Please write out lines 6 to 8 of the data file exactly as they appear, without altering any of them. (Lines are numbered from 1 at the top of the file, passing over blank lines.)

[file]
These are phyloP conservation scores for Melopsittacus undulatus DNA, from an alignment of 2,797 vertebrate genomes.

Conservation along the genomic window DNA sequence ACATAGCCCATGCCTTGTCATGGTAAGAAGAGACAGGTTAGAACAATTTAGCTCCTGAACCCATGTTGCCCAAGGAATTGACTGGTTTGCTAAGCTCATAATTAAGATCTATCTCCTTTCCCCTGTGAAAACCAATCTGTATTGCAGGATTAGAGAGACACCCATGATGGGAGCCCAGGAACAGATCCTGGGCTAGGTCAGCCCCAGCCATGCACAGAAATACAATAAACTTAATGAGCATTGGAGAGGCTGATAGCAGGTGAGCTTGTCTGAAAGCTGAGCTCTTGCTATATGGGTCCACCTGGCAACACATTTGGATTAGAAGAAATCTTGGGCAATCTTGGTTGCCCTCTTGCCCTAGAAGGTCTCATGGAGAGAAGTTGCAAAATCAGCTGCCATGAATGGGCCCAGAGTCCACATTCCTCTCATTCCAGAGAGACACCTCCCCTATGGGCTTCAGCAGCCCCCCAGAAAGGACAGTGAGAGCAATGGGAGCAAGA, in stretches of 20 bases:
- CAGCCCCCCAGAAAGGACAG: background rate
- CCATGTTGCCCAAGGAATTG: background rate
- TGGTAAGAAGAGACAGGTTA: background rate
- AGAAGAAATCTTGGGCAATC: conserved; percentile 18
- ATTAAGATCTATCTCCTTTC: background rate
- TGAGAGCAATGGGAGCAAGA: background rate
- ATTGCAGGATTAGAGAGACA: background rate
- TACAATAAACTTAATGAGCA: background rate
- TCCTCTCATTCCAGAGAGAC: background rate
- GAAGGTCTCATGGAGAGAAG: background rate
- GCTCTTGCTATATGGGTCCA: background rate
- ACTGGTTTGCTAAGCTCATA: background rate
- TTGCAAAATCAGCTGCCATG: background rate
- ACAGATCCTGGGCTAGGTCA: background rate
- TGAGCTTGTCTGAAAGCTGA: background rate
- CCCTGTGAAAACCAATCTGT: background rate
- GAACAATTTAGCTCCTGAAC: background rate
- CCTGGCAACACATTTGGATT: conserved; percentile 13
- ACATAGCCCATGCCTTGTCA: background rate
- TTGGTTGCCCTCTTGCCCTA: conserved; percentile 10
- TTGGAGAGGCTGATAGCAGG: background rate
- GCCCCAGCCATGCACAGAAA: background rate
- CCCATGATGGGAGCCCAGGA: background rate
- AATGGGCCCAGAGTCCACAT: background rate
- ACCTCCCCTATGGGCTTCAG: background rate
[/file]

- AGAAGAAATCTTGGGCAATC: conserved; percentile 18
- ATTAAGATCTATCTCCTTTC: background rate
- TGAGAGCAATGGGAGCAAGA: background rate